Last week Inc. published a Top 50 Leadership & Management Experts, and I supplied the raw data for that article. Several people asked me for some background information and a longer version of the list. That’s why I write this post. You can see it as the Appendix to the Inc. article.
Quest and Objectives
Several weeks ago, I wanted to know who are the most interesting management & leadership writers (worldwide, in the English language). Which authors should I follow? Which blogs should I read? What books do I add to my backlog? Which writers have a great reputation? Of course, a not unreasonable secondary objective was to learn how does my work compare to the others? As I always say, how do you know you’re making progress when you don’t measure?
Names and Numbers
And so, I started digging for names and numbers. (If you’re interested in the method, see the bottom of the Inc. article.) The result was a huge list of about 800 names from 36 different sources, which I narrowed down and sorted in a way that was as fair as I could possibly make it (see method described in Inc. article). I was happy to find plenty of names of people I had not encountered before. My list of blog feeds and my backlog of books almost tripled in size! Furthermore, to my big surprise, the measurements put me at #40. Sweet!
Instead of publishing the results on my own blog, I decided to offer the results to Jeff Haden, a journalist at Inc. Fortunately, he judged the effort both thorough and fair enough, and after publishing the results, the article has generated a huge amount of traffic. A number of issues are worth pointing out:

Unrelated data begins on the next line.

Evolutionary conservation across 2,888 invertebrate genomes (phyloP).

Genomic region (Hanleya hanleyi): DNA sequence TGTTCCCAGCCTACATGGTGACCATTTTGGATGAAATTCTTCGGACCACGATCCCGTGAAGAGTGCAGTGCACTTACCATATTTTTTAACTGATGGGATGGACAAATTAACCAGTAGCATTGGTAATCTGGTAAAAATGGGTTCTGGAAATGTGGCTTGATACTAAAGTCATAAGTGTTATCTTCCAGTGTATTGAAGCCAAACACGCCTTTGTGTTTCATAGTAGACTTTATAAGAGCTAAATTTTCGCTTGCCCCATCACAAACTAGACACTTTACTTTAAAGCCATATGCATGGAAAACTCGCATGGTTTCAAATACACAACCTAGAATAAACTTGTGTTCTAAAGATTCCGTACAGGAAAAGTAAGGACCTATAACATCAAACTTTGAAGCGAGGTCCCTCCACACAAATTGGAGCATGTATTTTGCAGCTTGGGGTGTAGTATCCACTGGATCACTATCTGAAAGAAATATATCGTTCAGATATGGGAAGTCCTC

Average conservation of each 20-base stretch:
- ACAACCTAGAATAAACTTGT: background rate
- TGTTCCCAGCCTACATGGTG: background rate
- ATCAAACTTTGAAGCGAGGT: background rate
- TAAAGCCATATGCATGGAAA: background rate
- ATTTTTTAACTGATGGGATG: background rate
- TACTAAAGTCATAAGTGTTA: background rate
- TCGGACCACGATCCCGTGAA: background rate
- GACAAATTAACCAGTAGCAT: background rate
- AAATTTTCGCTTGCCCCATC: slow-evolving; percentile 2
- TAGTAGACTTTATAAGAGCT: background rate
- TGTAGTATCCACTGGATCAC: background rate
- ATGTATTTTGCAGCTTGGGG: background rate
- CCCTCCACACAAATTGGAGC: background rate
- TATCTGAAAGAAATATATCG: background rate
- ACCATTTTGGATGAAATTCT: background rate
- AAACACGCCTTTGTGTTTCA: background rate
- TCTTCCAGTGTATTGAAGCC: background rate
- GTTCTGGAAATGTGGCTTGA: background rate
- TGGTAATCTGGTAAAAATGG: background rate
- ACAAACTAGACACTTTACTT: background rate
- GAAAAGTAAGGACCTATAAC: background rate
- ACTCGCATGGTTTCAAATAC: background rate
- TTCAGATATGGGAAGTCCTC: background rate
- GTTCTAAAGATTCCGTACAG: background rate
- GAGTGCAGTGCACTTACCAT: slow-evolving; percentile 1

The Inc. article refers to “Experts” but actually the list merely shows popular writers. As Chris Brogan pointed out, one can doubt if all writers are really experts.
The Inc. article cut the list to 50 people, which seems like a disservice to many great writers. At the bottom of this post I offer you a Top 200.
Some people tweeted about the lack of women on the list. I understand that. But I’d like to point out it also has very few Europeans, colored people, etc.
The list was a HUGE amount of work, though I’m sure an endeavour like this can still be improved in many ways. I am not available for discussions about that. I suggest someone else makes the next version. 🙂
I am already reading books I would otherwise never have discovered, and I’m in contact with new fascinating people I might never have encountered. Obviously, the list is great personal marketing as well. I won’t deny that I’m making good use of that. It’s what everyone does. If you’ve check the Twitter stream you can see that most of the writers are looking very pleased indeed. And who can blame them? It’s not easy writing yourself to the top.